This post was co-authored with Chris Phillips (see his bio at the end of this post).
Service-oriented architecture (SOA) has been a major concept in the evolution of information technology. There have been a lot of discussions and hype around it over the past decade. The hype has shifted to cloud computing, but the principles of SOA are still vitally important. The service orientation is fundamental for most paradigms of cloud computing.
A service repository and registry bring visibility of services, interfaces, entities, and relationships in an SOA. In addition, repository and registry provide control and management of change. Those characteristics are essential to sustain services and get the full advantages of your architecture. The setup of such a repository might result in considerable effort, because other parts such as an application server or database might need to be set up.
The solution is an instance of WebSphere Service Registry and Repository (WSRR) that can be deployed in any one of IBM SmartCloud Enterprise worldwide data centers. WSRR can work with a number of IBM products and several non-IBM products. These products do not have to be deployed for use just with WSRR. WSRR can work with already-provisioned products.
An instance can be provisioned within 30 minutes. Simply log in to the IBM SmartCloud Enterprise dashboard and request a new instance of WSRR. The image is based on Red Hat Enterprise Linux and has a DB2 database and a preinstalled WebSphere Application Server.
When the instance is active, the service can be accessed in various ways:
- WebSphere Service Registry and Repository dashboard: This browser-based dashboard provides visibility of the health of services and consumption data.
- WebSphere Service Registry web UI: Provides access to all functions relevant for administrators and developers to register and govern services.
The other possibilities to access WebSphere Service Registry are the WebSphere Application Server administrative console and Secure Shell (SSH). These are accessible but they are not recommended interfaces for driving WebSphere Service Registry.
Ready-to-use WebSphere Service Registry has a predefined lifecycle, which is quite large. You can use WebSphere Service Registry Studio to take out the states you don’t need and change the metadata model to reflect additional properties or entities you want to govern.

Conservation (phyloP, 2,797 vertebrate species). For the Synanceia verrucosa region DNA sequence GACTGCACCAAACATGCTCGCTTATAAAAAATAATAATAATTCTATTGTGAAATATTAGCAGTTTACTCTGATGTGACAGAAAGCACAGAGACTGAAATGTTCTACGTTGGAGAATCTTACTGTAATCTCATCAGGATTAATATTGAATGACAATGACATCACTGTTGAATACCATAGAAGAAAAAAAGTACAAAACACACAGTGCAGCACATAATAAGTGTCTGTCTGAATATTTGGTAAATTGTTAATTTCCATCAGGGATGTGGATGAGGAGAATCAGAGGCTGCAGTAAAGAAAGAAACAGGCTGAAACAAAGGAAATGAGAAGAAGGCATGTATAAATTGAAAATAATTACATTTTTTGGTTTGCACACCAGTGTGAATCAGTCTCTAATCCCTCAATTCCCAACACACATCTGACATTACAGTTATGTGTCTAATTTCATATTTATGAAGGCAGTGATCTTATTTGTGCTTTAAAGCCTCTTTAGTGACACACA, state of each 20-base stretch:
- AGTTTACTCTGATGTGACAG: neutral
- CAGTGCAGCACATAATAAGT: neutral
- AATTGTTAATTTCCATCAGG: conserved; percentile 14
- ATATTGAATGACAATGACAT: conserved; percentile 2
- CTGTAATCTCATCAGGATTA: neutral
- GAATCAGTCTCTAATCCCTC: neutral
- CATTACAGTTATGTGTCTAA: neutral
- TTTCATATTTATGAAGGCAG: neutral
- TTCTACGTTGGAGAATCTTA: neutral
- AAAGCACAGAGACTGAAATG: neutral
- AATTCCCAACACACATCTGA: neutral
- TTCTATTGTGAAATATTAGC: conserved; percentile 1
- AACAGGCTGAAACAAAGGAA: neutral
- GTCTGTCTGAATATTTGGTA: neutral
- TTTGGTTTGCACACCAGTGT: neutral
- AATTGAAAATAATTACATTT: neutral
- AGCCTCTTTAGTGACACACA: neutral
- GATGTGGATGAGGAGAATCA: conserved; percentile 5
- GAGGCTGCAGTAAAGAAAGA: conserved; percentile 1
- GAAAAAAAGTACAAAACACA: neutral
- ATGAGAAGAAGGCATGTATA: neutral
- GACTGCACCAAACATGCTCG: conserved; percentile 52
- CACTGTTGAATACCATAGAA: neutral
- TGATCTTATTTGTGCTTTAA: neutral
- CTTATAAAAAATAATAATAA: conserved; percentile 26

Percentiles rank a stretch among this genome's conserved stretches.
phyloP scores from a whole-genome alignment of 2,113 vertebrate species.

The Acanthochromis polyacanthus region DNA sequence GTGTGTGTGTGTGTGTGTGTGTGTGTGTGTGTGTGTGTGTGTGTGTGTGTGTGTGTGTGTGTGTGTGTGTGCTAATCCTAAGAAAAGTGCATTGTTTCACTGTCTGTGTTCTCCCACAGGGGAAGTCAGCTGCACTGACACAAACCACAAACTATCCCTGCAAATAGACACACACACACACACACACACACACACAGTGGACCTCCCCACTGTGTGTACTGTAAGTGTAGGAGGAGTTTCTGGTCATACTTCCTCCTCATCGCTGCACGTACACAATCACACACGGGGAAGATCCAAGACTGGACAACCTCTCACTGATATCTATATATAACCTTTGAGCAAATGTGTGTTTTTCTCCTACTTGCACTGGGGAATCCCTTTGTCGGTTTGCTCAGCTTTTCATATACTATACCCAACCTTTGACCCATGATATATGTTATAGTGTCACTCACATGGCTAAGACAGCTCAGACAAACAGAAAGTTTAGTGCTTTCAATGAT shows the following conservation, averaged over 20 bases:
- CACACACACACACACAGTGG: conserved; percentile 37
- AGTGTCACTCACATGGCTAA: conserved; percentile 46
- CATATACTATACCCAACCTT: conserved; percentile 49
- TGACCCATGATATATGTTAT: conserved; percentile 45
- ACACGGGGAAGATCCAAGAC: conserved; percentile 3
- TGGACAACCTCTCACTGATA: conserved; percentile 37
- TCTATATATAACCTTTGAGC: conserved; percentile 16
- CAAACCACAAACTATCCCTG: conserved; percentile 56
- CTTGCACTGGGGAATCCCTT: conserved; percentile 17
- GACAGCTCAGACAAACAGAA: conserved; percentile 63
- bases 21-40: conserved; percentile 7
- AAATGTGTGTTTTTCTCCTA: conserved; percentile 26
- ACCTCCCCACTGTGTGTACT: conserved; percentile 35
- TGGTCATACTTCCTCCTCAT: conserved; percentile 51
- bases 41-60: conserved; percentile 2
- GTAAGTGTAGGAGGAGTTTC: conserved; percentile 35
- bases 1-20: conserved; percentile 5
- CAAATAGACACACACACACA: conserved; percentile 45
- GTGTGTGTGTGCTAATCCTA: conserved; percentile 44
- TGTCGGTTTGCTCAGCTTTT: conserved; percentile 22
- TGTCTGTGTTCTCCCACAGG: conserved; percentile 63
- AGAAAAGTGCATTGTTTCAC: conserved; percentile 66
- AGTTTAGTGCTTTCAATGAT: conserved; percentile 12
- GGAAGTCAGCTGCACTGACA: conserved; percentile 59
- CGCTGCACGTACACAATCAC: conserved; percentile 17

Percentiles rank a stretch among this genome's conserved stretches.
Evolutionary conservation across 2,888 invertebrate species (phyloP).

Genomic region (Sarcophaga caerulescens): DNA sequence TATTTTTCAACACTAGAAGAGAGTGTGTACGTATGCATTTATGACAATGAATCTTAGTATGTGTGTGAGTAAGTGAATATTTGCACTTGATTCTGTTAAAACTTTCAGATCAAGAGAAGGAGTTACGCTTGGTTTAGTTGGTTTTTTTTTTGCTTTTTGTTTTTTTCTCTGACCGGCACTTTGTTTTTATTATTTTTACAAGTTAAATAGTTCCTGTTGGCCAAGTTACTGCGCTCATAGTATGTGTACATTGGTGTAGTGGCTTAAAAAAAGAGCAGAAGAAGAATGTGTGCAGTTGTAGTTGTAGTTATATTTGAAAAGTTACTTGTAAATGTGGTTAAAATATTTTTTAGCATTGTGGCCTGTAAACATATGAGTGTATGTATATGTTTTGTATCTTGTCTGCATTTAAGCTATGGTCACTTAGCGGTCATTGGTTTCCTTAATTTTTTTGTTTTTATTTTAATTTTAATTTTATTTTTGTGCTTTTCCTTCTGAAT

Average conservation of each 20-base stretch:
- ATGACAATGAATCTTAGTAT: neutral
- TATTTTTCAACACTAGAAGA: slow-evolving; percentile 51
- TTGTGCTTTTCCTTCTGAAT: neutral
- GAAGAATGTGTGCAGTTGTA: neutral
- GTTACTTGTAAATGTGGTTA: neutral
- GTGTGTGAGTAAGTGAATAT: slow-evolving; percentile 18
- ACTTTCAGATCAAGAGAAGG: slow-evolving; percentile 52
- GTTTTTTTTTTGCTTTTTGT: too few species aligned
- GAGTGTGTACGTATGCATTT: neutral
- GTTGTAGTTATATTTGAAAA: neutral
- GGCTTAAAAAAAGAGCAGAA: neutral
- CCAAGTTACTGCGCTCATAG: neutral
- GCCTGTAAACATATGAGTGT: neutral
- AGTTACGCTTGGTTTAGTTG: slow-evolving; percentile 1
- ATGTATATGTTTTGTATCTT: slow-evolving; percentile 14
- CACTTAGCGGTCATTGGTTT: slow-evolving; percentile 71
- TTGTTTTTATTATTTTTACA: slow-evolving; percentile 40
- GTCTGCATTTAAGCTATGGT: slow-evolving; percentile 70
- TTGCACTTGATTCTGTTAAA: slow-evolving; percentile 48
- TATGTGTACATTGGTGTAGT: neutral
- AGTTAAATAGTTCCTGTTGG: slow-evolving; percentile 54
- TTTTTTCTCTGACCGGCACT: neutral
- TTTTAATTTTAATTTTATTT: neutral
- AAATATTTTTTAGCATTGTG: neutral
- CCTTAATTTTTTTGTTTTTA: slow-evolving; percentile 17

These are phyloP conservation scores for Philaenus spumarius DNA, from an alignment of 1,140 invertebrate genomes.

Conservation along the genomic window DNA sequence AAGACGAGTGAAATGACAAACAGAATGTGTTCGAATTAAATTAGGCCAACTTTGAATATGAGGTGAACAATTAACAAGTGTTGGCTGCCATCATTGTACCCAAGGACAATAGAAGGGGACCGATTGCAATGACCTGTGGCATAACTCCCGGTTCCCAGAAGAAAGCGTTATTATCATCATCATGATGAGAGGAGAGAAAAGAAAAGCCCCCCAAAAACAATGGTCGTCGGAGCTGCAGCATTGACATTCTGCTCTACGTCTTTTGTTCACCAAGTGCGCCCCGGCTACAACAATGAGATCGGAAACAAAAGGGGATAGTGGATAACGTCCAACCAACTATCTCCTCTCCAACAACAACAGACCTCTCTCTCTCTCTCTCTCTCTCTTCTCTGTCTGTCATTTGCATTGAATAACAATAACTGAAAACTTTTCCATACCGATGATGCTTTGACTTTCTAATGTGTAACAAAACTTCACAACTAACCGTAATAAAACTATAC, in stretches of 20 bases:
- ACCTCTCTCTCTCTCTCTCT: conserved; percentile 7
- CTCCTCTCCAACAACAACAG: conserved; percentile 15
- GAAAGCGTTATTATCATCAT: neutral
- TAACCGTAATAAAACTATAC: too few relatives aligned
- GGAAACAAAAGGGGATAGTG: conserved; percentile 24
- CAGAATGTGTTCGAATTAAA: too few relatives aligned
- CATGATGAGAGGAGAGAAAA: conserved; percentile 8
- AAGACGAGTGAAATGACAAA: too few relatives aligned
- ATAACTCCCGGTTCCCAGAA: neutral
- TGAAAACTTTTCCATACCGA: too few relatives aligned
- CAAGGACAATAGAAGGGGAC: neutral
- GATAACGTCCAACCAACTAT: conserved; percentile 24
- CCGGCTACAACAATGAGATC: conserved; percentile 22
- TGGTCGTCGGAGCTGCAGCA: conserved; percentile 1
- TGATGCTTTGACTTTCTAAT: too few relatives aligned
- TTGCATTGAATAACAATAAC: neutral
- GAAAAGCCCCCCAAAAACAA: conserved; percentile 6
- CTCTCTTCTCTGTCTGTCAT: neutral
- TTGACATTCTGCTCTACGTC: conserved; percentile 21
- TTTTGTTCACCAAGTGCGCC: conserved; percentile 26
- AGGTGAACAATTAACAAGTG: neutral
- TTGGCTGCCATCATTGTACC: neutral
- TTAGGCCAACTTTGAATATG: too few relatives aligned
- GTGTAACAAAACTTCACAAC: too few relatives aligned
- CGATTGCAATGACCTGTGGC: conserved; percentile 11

The recommended way to protect your service repository is to set up a private VLAN established by an optional virtual private network (VPN). This way allows you to provide network level isolation and security for your deployment. The VPN provides an Internet Protocol Security (IPSec-based), point-to-point communication channel between the enterprise’s network and your IBM SmartCloud data center.
A getting-started page and the information center with several demonstrations, tutorials, and samples help you to gather momentum.
This enterprise-level registry and repository provides scalable and automated capabilities to help organizations optimize productivity and resources in an SOA environment. You can:
- Catalog the details of the services you provide and the services you use.
- Automatically discover existing services direct from their host environment.
- Add information to the services to describe what they are used for, who uses them, and their value to your business.
- Publicize the services to enable reuse.
- Monitor who is using the services with consumer/provider contract management.
- Use full service lifecycle management to keep track of versions and availability of services, and enforce best practices during their development and deployment.
- Graphically visualize services and dependencies to calculate the impact of change.
- Combine with an enterprise service bus (ESB) to provide enforcement of contracts and policies.
- Integrate with monitoring tools to bring metrics about service use together with your service definitions.
About Co-Author Chris Phillips, Master Inventor & WSRR Developer
Chris is a developer for WebSphere Service Registry and Repository (WSRR) based at IBM Hursley in the UK. He leads a team working on making WSRR available in the cloud. Chris joined IBM in 2007 as a Graduate in CICS before joining WSRR in 2009.